Diving with crocs in the Solomons

Deborah Dickson-Smith

Would you dive with a crocodile?

The Solomon Islands is one of the world’s last wild frontiers, world famous for its incredible scuba diving, a place where you can dive WWII wrecks, pristine coral reefs, scenic caves and caverns and… maybe come across a saltie underwater. Wait. What?

Here’s just a few of the amazing underwater adventures you can have in the Solomon Islands, which we discovered diving with Solomon Islands Dive Expeditions (SIDE).

Saltwater Crocodiles

Fancy a dive with a saltie? Source: Dive Planit

We came across this guy (about 2m long) swimming through the shallows of the Russell Islands, as we were happily swimming through some rather beautiful coral gardens.

The dive guides on our live-aboard dive boat, the MV Taka, come across them quite frequently, and they’re not too worried about them.

They do however, make sure we don’t venture any closer.

It’s just one of many incredible dive sites we discovered during a week diving in the Solomons, which takes us from Munda, to the Florida and Russell Islands.

Alice in Wonderland

One of the prettiest dive sites in the area is called Alice in Wonderland. Source: Dive Planit

SIDE has two dive operations in the Solomon Islands, including Dive Munda, in the Western Provinces.

One of the prettiest dive sites around here is called Alice in Wonderland – and it’s aptly named.

Here you can glide through impossibly clear water around and over coral bommies, as large schools of barracuda and unicorn fish motor past us.

It’s hard to decide whether to look out into the blue to watch the fish, or into the reef at the multi-coloured soft and hard corals and delicate little creatures such as nudibranchs, anemone fish and Christmas tree worms.


Nearby there’s a dive site that for some reason is called Aussie Point, which drops down dramatically for hundreds of metres.

Hammerhead sharks and large schools of bump head parrot fish are often spotted, and as we dive in, a hammerhead circles towards us within 10 minutes of hitting the water and glides past us gracefully.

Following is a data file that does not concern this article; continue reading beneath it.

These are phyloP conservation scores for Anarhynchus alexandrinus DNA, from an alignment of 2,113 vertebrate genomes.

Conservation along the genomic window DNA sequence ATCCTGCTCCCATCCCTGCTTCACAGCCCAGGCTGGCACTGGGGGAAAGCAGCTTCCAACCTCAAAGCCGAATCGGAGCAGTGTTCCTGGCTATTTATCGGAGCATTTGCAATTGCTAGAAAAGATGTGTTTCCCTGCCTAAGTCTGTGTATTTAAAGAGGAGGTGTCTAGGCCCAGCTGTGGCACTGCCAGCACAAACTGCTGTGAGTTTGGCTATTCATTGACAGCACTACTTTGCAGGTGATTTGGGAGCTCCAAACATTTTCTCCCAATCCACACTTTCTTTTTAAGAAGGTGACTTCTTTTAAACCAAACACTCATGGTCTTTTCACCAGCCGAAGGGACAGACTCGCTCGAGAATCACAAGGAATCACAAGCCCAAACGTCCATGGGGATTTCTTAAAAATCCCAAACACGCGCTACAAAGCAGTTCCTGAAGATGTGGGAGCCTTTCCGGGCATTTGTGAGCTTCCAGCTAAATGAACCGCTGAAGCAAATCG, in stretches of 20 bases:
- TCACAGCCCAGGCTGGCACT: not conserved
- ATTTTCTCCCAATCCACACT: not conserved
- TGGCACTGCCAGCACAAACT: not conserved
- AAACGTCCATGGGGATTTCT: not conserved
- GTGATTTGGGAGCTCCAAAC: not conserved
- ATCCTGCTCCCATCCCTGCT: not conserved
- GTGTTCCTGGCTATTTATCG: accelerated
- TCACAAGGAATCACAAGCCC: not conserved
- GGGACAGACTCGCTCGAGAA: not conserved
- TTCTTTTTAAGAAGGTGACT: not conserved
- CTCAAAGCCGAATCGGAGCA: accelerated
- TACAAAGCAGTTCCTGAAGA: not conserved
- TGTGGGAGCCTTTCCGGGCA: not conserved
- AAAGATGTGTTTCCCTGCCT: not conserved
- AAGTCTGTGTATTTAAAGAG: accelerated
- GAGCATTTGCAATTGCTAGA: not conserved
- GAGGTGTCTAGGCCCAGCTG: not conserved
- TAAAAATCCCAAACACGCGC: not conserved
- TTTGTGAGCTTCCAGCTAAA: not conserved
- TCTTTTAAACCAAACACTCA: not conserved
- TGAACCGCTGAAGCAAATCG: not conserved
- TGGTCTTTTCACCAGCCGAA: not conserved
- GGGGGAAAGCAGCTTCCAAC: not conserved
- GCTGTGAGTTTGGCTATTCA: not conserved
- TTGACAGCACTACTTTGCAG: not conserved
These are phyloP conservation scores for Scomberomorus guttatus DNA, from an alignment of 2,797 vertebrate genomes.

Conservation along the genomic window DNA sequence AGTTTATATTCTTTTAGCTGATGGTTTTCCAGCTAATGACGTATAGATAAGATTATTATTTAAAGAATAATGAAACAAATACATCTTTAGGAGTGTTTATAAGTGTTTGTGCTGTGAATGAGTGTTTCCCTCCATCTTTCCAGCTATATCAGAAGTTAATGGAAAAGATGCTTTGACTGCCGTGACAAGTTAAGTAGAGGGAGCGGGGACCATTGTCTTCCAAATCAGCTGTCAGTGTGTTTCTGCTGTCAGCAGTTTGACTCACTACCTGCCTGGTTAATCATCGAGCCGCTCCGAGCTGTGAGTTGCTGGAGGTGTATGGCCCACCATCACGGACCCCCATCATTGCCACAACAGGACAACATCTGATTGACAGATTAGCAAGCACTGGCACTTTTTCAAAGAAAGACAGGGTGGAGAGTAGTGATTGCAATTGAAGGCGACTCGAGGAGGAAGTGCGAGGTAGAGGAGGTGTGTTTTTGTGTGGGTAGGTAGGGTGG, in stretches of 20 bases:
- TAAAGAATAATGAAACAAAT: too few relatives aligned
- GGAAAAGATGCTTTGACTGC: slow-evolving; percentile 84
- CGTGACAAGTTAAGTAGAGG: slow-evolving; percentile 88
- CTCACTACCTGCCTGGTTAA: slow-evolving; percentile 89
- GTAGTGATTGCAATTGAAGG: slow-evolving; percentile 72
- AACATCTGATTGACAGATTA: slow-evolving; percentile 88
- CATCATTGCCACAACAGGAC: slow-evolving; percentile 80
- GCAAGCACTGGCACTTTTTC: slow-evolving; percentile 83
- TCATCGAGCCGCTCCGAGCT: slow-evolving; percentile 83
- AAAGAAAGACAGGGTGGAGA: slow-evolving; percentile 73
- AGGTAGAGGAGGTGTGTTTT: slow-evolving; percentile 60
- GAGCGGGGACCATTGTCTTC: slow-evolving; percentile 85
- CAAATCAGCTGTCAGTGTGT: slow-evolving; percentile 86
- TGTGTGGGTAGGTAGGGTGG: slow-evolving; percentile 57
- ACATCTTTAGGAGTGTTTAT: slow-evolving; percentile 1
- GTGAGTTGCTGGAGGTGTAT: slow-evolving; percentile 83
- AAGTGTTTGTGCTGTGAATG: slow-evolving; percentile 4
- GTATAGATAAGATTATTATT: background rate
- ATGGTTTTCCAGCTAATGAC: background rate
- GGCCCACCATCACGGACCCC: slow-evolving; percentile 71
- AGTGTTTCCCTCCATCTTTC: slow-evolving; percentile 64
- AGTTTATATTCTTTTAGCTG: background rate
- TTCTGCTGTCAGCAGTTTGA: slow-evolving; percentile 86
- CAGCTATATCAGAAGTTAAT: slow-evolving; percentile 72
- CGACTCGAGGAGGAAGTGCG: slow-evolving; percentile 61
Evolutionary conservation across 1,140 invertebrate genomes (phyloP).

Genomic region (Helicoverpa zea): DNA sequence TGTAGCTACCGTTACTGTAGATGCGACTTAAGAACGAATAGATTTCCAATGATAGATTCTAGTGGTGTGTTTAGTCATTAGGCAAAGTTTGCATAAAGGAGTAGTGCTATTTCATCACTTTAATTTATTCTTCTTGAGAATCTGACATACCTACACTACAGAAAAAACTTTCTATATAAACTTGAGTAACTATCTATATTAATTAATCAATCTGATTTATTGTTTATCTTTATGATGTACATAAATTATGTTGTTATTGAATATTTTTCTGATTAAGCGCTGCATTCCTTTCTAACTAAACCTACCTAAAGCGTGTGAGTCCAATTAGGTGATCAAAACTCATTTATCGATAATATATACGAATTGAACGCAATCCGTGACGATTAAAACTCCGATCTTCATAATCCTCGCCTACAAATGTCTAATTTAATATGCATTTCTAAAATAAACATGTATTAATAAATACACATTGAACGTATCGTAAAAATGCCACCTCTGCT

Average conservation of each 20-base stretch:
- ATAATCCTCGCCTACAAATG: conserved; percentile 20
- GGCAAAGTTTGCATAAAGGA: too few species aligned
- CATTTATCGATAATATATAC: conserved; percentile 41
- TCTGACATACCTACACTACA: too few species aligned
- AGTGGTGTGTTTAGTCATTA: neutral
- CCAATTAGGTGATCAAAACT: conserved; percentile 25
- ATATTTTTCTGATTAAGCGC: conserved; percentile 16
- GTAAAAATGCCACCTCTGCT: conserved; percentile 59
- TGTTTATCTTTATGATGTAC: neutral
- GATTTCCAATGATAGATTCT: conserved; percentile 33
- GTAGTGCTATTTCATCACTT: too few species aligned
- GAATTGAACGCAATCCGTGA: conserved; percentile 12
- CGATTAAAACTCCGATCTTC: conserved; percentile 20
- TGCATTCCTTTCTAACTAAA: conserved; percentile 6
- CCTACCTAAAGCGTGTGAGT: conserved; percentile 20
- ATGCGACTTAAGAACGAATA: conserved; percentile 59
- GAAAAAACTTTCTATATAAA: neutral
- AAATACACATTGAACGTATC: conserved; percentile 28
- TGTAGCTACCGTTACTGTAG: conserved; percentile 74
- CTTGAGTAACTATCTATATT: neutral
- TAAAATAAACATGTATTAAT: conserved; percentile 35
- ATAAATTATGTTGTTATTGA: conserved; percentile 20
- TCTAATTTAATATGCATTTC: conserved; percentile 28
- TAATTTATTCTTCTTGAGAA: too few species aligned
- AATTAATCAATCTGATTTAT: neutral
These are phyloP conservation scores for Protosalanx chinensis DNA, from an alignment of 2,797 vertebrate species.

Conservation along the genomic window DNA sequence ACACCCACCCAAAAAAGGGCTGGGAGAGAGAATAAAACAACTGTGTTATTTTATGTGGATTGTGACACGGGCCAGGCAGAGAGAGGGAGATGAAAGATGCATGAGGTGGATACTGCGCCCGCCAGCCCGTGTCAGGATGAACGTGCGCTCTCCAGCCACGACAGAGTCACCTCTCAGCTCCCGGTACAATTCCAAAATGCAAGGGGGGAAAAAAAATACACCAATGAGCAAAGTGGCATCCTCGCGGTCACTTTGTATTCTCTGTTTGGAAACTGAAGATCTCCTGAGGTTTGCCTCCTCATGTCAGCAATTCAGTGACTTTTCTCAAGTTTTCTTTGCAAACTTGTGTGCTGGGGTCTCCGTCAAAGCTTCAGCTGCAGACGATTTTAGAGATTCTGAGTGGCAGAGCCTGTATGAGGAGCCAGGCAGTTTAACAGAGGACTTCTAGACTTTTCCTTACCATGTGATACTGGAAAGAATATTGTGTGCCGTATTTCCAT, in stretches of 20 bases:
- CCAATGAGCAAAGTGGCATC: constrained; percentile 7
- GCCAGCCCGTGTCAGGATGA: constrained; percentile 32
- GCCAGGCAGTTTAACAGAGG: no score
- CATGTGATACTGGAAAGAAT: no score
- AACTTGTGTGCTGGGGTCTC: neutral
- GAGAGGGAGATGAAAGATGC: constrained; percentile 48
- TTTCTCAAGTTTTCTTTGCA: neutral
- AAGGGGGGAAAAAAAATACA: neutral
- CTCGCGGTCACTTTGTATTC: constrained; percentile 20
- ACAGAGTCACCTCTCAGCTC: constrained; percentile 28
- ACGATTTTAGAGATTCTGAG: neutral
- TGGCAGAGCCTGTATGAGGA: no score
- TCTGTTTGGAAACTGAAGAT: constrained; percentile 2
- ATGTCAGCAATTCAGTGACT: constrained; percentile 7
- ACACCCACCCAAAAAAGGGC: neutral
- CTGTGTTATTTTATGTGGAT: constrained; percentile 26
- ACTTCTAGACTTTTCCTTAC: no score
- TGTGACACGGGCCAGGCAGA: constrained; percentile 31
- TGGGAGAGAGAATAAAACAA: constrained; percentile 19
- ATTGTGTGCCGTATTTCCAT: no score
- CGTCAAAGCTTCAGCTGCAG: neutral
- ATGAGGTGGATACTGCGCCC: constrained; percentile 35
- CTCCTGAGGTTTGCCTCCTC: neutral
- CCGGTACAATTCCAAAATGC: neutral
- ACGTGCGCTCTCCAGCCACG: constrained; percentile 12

This is the entrance to Cave of the Kastom Shark. Source: Dive Planit

Best Cave Dive Ever

Hike a few metres into the thick undergrowth on one of the Western Province’s more remote islands and you’ll find a small grotto, roughly two metres in diameter.

We jump in feet first and lower ourselves one by one down this narrow vertical tunnel, which eventually opens up into a large underwater cavern.

It’s pitch black and we have to be careful not to kick up the fine silt as make our way slowly through a small tunnel that descends to a depth of 30m before opening up onto the reef wall.

The blue light at the opening silhouettes giant Gorgonian fans at the entrance and we swim out and along a steep wall, covered in fans, feather stars and cascading corals of all shapes and sizes.

I’m making a call: the best cave-dive ever.

WWII Garbage Patch

This is the winding frame pictured at Ghuvatu Wharf. Source: Dive Planit

Over in the Florida Islands you can explore the wrecks and general WWII refuse at Ghavutu the comically named dive site: Garbage Patch.

There are several wrecks here, some WWII casualties, a few the result of neglect and unfortunate maritime accidents.

There’s also a large sandy area littered with unexploded WWII bombs.

Our dive guides are particularly worried about this area, as several guests in the past have taken it upon themselves to tap these bombs to ‘test’ them (why on Earth?)

Mirror Pond

A barracuda guards the entrance while diving in Mirror Pond. Source: Dive Planit

Over on the Russell Islands, we swim into a shallow open cavern, alerted beforehand that there is a resident barracuda at the entrance, and possibly crocs in the pond.

The barracuda is indeed waiting for us, so we check him out while our dive guide swims ahead into the pond to check for crocs – if they’re small we can follow him in (two at a time) but if there’s a big croc there, it’s a no go.

We each have a look before swimming along the reef wall a short way to explore a relative maze of caverns and swim throughs.

Leru Cut

Blue light is seen penetrating through an opening crevice at the Leru Cut. Source: Dive Planit

Also in the Russell Islands, this is a tall and narrow cut through the limestone that again leads inland and opens up to overhanging greenery and vines.

There are a few dive sites like this one nearby, including Bat Cave, which leads inland to a cave populated by a colony of bats.

We’re warning not to take our regs out when we surface for fear of guano.

The Funnel

Clown fish are seen swimming through blue anemone at the Funnel. Source: Dive Planit

All of these dives are the lead up to the most exciting part of our week on the MV Taka; The Funnel.

A steep wall covered in colourful soft corals and Gorgonian fans opens up onto a shallow coral garden, where we have two incredible encounters.

The first, a large saltwater crocodile, a truly unique experience.

The second, equally unique but in a completely different way, a family of clownfish living in a bright blue anemone.

It’s one of the most beautiful things I’ve ever laid eyes on.